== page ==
U.S. Agriculture Secretary Tom Vilsack recently made checkoff funds available for market expansion in Cuba.
The announcement is a great step forward according to Richard Wilkins, president of the American Soybean Association (ASA), which favors lifting the Cuban embargo and normalizing relations between the American and Cuban people.
“Today’s announcement is a big step forward in terms of expanding the Cuban marketplace for U.S. soy,” Wilkins said. “The important thing to remember about checkoff funds is that they’re farmer dollars – they belong to producers to do with as best they see fit to grow their industries. Because this is the farmers’ money, it’s only logical that we as farmers ought to be able to use it to expand whatever markets we see as the most promising for our individual commodities.”
Cuba’s economy needs help, but it is emerging as the demand for meat protein increases, which would be beneficial for animal feed growers in the U.S. Because of the embargo, the ASA and soy farmers have not been able to promote ethanol fuel in Cuba.
“Over the past few years, we’ve seen Cuba – an emerging economy just 90 miles from our shore with a growing demand for meat protein – as a source of potential growth for U.S. soy, but Cuba is a market in dire need of attention,” Wilkins said. “We have lost market share there year over year for both whole beans and soybean meal, and we’ve lost the oil market entirely to our South American competition. This is a byproduct of the embargo and our resulting inability to truly give that market the attention it deserves."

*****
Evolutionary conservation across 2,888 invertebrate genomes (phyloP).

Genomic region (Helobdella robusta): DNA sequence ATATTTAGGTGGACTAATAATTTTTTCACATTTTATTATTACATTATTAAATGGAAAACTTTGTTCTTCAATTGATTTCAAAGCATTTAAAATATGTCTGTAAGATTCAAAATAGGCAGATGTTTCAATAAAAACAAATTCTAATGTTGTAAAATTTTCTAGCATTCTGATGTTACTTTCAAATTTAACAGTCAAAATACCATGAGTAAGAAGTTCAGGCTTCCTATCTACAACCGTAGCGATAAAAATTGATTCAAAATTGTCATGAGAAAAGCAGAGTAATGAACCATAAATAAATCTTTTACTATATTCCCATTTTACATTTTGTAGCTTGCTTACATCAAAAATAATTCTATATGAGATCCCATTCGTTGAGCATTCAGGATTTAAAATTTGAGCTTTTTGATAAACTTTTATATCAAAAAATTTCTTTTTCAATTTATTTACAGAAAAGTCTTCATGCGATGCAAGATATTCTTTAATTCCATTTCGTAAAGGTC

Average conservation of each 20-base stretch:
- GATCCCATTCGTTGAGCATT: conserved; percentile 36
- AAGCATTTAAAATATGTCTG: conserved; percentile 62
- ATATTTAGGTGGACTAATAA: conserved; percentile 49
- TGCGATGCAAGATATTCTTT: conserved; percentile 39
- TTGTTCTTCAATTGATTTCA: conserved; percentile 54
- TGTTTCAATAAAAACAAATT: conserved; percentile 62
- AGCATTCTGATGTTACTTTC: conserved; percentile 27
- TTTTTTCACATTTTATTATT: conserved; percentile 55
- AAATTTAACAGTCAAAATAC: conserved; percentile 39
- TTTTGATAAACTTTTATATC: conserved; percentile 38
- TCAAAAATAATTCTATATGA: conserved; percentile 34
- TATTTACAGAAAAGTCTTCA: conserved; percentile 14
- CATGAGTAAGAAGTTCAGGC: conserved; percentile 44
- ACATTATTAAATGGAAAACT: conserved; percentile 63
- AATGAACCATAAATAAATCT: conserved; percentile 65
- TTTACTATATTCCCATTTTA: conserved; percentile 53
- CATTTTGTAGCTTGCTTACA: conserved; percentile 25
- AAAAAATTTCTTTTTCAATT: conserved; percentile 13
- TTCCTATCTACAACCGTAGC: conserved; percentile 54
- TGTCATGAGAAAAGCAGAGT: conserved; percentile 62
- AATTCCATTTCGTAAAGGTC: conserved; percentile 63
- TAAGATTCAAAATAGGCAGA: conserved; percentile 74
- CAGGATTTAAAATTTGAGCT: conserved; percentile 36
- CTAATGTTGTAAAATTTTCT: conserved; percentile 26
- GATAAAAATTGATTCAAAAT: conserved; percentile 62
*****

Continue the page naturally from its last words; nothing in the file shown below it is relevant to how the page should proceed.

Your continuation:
Wilkins said that is why the ASA favors removing the Cuban embargo entirely.
"Hand-in-hand with that effort is the ability to use soybean farmer money through the United Soybean Board and our international marketing arm at the U.S. Soybean Export Council to explore what opportunities exist for us in the Cuban marketplace,” he said.